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Pulver v. Dougherty

NEW YORK SUPREME COURT, APPELLATE DIVISION, THIRD DEPARTMENT


January 15, 2009

ROBERT PULVER ET AL., APPELLANTS,
v.
KEVIN F. DOUGHERTY ET AL., RESPONDENTS.

The opinion of the court was delivered by: Peters, J.P.

Published by New York State Law Reporting Bureau pursuant to Judiciary Law § 431.

This opinion is uncorrected and subject to revision before publication in the Official Reports.

Calendar Date: November 12, 2008

Before: Peters, J.P., Spain, Lahtinen, Kane and Kavanagh, JJ.

MEMORANDUM AND ORDER

Appeal from an order of the Supreme Court (Hummel, J.), entered January 31, 2008 in Columbia County, which granted defendants' motions to dismiss the complaint.

In March 1998, plaintiff Robert Pulver (hereinafter plaintiff) and others contracted with defendant Kevin F. Dougherty to sell a 196-acre parcel of land in Old Chatham, Columbia County. The parties subsequently executed a rider to the contract reserving for plaintiff and his two sons, plaintiffs Matthew Lewis Pulver and Zachary William Pulver, a life estate in a farmhouse located upon the subject property and approximately two acres of surrounding land. Thereafter, plaintiff's counsel prepared a deed conveying the subject parcel to Dougherty, but mistakenly failed to include the provision for a life estate. Plaintiff learned of the omission shortly after the closing and delivery of the deed in July 1999, at which time both plaintiff and his counsel made several attempts to have Dougherty sign a memorandum correcting the error in the deed and memorializing the life estate. Although Dougherty never signed the memorandum, plaintiffs continued to reside in the farmhouse. In 2006 Dougherty conveyed the property to defendant Highland Road Equities, LLC (hereinafter HRE) and, the following year, HRE listed the property for sale and requested that plaintiffs vacate the farmhouse. In July 2007, plaintiffs commenced this action pursuant to RPAPL article 15 seeking, among other things, reformation of the deed to include the life estate in their favor. Defendants each moved to dismiss the complaint on various grounds. Supreme Court granted defendants' motions, finding that plaintiffs' action for reformation was barred by the statute of limitations. Plaintiffs appeal, and we affirm.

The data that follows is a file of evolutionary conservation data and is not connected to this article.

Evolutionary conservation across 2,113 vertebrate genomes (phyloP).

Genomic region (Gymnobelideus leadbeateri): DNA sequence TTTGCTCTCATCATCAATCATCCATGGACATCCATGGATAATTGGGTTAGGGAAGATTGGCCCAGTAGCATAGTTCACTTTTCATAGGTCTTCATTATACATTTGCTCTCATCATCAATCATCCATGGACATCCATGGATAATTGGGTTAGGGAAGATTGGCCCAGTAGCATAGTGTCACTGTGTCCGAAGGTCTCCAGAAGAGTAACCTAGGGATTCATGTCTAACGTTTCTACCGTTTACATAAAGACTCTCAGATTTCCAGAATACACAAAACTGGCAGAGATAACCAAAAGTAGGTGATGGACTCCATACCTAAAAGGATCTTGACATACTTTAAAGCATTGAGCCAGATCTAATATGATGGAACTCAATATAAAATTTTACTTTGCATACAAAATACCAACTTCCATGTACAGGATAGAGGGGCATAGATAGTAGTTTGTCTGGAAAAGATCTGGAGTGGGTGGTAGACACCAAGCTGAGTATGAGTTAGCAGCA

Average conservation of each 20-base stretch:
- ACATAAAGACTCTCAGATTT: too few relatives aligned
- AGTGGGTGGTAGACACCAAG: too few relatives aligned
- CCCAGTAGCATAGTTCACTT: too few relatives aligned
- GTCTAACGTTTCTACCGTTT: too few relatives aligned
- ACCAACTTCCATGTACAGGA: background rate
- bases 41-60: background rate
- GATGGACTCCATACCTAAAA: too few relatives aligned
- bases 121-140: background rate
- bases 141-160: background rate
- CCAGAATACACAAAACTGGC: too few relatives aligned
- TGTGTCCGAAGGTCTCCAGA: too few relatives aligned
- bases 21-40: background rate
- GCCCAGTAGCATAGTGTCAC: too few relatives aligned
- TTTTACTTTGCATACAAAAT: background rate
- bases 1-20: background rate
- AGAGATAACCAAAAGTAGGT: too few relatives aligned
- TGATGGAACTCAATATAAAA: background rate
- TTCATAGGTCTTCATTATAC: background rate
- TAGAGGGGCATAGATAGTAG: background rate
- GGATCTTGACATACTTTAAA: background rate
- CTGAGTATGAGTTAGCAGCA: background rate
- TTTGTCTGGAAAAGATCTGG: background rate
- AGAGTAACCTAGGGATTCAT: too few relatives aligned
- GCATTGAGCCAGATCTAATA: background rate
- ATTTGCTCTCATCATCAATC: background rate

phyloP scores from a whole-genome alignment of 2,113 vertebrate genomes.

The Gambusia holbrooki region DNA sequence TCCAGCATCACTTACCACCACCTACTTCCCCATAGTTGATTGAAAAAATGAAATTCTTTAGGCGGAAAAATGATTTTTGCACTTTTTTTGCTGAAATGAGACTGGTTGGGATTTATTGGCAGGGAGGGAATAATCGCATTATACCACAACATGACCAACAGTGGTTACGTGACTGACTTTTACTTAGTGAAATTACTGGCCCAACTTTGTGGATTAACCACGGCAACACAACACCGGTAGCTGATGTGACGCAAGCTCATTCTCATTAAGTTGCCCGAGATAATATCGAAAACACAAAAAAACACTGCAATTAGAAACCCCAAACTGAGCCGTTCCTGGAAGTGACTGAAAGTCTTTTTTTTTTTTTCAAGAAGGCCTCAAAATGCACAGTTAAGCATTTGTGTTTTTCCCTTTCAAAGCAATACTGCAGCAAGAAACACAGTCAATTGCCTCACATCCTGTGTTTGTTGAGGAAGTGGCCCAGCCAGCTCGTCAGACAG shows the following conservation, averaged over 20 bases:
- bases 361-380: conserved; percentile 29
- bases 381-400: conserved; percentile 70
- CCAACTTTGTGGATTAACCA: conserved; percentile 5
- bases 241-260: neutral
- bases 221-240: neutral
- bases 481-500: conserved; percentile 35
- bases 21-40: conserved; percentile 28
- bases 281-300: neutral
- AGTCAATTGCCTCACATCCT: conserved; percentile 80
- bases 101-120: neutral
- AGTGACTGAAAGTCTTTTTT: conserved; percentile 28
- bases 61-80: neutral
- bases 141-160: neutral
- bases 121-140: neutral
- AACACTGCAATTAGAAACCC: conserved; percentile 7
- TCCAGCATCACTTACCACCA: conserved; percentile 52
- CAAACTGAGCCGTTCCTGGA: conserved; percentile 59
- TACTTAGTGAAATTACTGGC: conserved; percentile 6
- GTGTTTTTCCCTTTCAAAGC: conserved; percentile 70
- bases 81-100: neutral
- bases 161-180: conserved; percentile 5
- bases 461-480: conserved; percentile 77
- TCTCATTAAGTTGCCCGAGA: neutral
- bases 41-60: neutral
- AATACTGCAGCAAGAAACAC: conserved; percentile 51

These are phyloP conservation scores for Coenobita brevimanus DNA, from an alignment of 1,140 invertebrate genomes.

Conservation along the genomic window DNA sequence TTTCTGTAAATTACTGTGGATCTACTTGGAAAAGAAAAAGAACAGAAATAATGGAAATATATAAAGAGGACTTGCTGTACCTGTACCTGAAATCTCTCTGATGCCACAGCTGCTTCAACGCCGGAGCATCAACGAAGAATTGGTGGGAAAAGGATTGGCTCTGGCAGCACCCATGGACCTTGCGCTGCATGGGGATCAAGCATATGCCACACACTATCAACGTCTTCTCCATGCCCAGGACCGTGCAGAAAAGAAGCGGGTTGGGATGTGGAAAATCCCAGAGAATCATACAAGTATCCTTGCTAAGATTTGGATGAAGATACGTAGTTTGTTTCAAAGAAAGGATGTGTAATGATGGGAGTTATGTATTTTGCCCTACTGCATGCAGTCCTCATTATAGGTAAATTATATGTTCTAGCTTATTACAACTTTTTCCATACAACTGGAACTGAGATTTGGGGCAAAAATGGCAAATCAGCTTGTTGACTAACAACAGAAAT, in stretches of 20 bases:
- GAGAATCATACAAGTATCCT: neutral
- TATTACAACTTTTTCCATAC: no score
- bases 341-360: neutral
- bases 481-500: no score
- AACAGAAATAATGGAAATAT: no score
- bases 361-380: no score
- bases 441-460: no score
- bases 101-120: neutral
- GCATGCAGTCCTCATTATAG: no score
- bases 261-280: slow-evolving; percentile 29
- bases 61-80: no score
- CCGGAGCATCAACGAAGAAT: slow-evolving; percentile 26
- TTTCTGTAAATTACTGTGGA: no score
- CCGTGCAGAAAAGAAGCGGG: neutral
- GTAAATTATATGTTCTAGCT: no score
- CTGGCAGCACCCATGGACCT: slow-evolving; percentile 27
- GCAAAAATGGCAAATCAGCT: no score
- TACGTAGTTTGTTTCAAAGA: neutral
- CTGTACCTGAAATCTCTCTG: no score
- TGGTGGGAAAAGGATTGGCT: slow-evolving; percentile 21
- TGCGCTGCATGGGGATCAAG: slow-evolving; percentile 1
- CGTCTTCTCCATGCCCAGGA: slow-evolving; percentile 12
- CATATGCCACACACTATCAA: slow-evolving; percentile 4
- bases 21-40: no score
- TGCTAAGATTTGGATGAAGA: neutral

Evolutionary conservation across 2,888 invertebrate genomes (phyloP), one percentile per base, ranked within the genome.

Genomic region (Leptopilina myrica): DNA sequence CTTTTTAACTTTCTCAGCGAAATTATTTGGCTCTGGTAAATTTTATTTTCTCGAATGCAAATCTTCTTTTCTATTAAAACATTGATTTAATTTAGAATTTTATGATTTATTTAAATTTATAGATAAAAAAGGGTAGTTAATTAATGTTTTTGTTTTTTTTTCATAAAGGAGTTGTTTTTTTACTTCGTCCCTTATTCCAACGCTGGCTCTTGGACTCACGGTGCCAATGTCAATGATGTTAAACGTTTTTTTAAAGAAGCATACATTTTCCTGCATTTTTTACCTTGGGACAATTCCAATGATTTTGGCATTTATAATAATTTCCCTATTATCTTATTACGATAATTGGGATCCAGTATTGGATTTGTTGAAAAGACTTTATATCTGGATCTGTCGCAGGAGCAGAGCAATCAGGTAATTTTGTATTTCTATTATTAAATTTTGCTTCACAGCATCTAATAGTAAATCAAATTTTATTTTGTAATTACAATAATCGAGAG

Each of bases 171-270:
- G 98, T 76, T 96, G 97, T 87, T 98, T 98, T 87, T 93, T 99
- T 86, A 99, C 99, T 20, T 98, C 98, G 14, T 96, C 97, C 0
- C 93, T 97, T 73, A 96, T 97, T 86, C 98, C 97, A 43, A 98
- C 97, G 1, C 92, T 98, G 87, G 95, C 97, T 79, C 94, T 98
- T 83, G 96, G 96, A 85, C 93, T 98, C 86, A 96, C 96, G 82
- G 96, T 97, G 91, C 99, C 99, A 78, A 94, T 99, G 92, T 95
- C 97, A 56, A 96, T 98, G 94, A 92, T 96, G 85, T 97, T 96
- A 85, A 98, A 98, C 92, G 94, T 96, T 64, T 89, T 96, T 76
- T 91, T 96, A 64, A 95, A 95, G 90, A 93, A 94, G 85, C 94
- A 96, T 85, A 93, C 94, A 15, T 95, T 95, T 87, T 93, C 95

"An action to reform a deed based upon a mistake must generally be commenced within six years after the mistake is committed" (Green Harbour Homeowners' Assn., Inc. v Ermiger, 50 AD3d 1199, 1200 [2008]; see CPLR 213 [6]). While a well- recognized exception exists "as to one who is in possession of real property under an instrument of title" (Hart v Blabey, 287 NY 257, 262-263 [1942]), whereby the statute of limitations "never begins to run against his right to reform that instrument until he has notice of a claim adverse to his under the instrument, or until his possession is otherwise disturbed" (id. at 263; see Wilshire Credit Corp. v Ghostlaw, 300 AD2d 971, 973 [2002]; Tursi v St. Joseph's Sanatorium, 133 AD2d 910, 911-912 [1987]), plaintiffs are not entitled to the benefit of the exception because they do not possess the farmhouse or surrounding land under the instrument of title sought to be reformed (see Hart v Blabey, 287 NY at 263; Kendall v Oakland Golf Club, 282 App Div 1057, 1057 [1953], affd 307 NY 753 [1954]). Therefore, as this action for reformation was not commenced until nearly eight years after the mistake in the deed, it is barred by the statute of limitations.